Statins may protect against kidney complications following elective surgery

April 11, 2011, American Society of Nephrology

Taking a statin before having major elective surgery reduces potentially serious kidney complications, according to a study appearing in an upcoming issue of the Journal of the American Society Nephrology (JASN).

Each year, more than 230 million major elective surgeries are performed around the world. Unfortunately, many patients who undergo major operations develop kidney injury soon after surgery, often due to decreased blood flow to the kidneys and/or the effects of inflammation.

Animal studies suggest that the cholesterol-lowering drugs called statins protect the kidneys from such damage, but whether a similar benefit occurs in humans is uncertain. To investigate, Amber Molnar, MD (University of Western Ontario and Lawson Health Research Institute, in London, Canada), Amit Garg, MD, PhD (University of Western Ontario and Lawson Health Research Institute, in London; and the Institute for Clinical Evaluative Sciences, in Toronto, Canada) and their colleagues conducted a population-based retrospective study of all older patients who underwent major in the province of Ontario, Canada from 1995 to 2008. Surgeries included cardiac, thoracic, vascular, intra-abdominal, and retroperitoneal procedures.

A total of 213,347 patients from 211 hospitals underwent major elective surgery, and 4,020 patients (1.9%) developed postoperative kidney injury within two weeks of surgery. A total of 1,173 patients (0.5%) required dialysis within two weeks of surgery, and 5,974 patients (2.8%) died within a month of surgery.

Prior to surgery, 67,941 patients (32%) were taking a . Patients taking a statin were 20% less likely to develop kidney injury, need dialysis, and die compared to patients who were not taking a statin. Also, there was evidence of a dose-effect, with patients on higher potency statins having less kidney injury. In addition, statins were beneficial whether they were started greater than 90 days or less than 30 days prior to surgery.

"Our study suggests that statin use in older persons results in less following major elective surgery and reduces the risk of premature death after surgery," said Dr. Molnar. She added that the results warrant further investigation with more rigorous studies, but such trials will be difficult to carry out. "Conducting randomized controlled trials to examine whether statins are protective against definitive renal outcomes, such as acute dialysis, will be logistically challenging given that the need for acute dialysis is a relatively rare event," she said.

More information: The article, "Statin Use Associates with Lower Incidence of Acute Injury after Major Elective Surgery" (doi 10.1681/ASN.2010050442) and editorial, "Statin Use Associates with Less Acute Kidney Injury after Major Elective Surgery" doi:10.1681/ASN.2011020186 will appear online on April 14, 2011.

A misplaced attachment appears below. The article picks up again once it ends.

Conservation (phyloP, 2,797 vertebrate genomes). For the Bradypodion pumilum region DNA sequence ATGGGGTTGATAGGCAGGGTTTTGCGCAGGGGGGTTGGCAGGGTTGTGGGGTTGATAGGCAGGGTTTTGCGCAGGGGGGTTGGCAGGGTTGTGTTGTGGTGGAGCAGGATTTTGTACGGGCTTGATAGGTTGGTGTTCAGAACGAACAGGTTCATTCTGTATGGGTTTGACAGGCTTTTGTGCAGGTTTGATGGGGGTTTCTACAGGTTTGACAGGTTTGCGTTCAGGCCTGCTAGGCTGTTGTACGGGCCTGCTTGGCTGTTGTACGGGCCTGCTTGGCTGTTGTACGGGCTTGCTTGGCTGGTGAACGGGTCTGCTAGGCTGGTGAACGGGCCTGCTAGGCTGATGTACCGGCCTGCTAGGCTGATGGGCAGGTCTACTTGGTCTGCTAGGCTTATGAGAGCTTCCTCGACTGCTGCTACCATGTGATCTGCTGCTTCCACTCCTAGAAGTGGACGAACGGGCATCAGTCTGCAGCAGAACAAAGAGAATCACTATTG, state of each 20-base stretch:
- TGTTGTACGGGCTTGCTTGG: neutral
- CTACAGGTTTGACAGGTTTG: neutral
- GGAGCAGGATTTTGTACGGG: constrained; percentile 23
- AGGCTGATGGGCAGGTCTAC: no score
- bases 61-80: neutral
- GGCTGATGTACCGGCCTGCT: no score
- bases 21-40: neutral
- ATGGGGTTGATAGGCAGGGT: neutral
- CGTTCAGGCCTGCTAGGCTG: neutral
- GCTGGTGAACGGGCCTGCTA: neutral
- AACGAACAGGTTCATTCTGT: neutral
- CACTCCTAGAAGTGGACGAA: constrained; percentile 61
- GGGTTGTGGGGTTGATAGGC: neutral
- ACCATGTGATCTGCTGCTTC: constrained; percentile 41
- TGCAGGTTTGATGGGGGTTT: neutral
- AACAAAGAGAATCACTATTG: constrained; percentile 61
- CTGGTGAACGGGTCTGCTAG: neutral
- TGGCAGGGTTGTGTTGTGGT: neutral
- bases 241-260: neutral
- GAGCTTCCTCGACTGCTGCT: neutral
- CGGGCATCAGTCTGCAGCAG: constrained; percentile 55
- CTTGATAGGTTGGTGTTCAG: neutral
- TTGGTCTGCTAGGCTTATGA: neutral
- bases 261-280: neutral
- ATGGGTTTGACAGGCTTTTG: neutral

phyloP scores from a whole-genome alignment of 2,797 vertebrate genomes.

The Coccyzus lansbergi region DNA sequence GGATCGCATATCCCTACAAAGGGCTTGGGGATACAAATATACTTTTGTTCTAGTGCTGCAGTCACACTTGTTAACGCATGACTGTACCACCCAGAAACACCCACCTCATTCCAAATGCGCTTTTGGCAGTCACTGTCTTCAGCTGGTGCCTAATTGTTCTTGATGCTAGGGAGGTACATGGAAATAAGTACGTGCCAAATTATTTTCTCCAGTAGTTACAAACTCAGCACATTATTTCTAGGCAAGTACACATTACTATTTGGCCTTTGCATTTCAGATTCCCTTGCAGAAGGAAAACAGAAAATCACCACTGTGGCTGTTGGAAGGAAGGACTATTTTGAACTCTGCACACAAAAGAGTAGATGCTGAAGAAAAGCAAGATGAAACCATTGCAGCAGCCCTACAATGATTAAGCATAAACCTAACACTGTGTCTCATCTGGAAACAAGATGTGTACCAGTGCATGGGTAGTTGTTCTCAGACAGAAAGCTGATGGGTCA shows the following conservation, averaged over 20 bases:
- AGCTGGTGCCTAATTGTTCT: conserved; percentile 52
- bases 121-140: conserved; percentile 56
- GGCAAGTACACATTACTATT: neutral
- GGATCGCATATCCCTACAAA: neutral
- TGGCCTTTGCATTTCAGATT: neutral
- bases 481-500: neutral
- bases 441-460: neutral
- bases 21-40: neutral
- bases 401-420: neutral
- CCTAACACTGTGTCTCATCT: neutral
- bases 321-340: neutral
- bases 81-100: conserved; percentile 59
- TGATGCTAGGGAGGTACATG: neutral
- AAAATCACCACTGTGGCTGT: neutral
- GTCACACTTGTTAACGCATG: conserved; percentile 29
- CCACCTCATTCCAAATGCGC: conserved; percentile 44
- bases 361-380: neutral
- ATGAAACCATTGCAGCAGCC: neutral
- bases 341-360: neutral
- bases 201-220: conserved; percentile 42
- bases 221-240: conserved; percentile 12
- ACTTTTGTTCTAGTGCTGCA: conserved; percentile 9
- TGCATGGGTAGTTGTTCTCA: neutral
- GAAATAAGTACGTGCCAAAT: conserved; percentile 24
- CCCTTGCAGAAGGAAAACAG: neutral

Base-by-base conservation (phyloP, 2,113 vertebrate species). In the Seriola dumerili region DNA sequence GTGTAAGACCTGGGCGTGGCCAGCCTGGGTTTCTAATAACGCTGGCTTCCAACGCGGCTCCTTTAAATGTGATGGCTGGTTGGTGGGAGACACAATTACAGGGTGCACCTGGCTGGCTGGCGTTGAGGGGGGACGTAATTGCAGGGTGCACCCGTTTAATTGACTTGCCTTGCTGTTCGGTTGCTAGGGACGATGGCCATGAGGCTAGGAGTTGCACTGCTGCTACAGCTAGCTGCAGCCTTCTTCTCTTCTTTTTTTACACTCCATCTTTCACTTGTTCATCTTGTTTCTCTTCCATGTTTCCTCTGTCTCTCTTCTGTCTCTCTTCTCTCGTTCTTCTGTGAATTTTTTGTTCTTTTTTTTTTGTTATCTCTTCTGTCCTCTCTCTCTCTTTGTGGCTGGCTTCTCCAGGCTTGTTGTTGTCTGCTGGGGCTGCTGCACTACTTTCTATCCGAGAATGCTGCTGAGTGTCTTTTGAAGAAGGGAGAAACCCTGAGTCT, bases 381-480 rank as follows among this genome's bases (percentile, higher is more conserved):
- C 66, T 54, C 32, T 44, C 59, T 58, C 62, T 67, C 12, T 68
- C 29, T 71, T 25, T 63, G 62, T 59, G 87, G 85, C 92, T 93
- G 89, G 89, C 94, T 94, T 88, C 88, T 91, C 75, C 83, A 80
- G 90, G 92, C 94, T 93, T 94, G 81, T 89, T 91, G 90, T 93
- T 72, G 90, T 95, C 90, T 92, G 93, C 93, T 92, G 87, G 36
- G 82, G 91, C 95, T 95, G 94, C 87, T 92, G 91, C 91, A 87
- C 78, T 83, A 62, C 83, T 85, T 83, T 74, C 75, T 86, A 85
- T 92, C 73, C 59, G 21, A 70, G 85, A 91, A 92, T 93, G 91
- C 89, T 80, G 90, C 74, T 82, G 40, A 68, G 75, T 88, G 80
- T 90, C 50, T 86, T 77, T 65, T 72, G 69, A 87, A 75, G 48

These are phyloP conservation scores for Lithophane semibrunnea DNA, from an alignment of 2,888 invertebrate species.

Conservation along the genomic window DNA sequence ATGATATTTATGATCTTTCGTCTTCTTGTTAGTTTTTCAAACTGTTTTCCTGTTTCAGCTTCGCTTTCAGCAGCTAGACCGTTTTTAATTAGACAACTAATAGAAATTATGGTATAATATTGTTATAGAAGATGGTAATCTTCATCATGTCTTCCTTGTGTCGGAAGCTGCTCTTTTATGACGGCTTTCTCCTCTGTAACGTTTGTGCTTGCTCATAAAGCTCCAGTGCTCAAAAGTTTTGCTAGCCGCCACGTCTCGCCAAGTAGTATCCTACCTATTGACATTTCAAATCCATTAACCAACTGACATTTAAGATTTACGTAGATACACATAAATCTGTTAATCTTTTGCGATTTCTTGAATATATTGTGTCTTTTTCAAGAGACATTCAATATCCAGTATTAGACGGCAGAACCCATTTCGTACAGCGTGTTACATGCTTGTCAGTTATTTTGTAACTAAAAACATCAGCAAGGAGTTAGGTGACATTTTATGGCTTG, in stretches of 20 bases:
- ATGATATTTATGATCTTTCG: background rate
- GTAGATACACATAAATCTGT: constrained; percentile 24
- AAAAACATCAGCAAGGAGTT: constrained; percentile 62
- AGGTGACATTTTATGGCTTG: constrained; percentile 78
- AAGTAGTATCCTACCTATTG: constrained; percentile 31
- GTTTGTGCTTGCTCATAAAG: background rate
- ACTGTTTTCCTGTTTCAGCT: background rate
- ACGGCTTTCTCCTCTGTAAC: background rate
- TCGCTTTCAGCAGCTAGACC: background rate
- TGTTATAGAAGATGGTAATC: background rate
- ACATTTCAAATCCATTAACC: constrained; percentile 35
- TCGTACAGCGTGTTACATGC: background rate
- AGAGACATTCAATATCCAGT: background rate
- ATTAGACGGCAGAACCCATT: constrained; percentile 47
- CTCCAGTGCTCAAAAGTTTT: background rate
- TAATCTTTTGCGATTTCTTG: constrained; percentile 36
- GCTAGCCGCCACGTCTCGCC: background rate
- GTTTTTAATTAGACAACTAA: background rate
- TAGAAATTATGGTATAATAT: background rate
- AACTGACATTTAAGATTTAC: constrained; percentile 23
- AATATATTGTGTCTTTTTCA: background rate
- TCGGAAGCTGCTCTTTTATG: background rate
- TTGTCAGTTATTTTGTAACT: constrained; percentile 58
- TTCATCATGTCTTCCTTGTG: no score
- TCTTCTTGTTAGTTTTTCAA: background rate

Related Stories

Recommended for you

Creation of synthetic horsepox virus could lead to more effective smallpox vaccine

January 19, 2018
UAlberta researchers created a new synthetic virus that could lead to the development of a more effective vaccine against smallpox. The discovery demonstrates how techniques based on the use of synthetic DNA can be used to ...

Study ends debate over role of steroids in treating septic shock

January 19, 2018
The results from the largest ever study of septic shock could improve treatment for critically ill patients and save health systems worldwide hundreds of millions of dollars each year.

New approach could help curtail hospitalizations due to influenza infection

January 18, 2018
More than 700,000 Americans were hospitalized due to illnesses associated with the seasonal flu during the 2014-15 flu season, according to federal estimates. A radical new approach to vaccine development at UCLA may help ...

Flu may be spread just by breathing, new study shows; coughing and sneezing not required

January 18, 2018
It is easier to spread the influenza virus (flu) than previously thought, according to a new University of Maryland-led study released today. People commonly believe that they can catch the flu by exposure to droplets from ...

Zika virus damages placenta, which may explain malformed babies

January 18, 2018
Though the Zika virus is widely known for a recent outbreak that caused children to be born with microencephaly, or having a small head, and other malformations, scientists have struggled to explain how the virus affects ...

Certain flu virus mutations may compensate for fitness costs of other mutations

January 18, 2018
Seasonal flu viruses continually undergo mutations that help them evade the human immune system, but some of these mutations can reduce a virus's potency. According to new research published in PLOS Pathogens, certain mutations ...

0 comments

Please sign in to add a comment. Registration is free, and takes less than a minute. Read more

Click here to reset your password.
Sign in to get notified via email when new comments are made.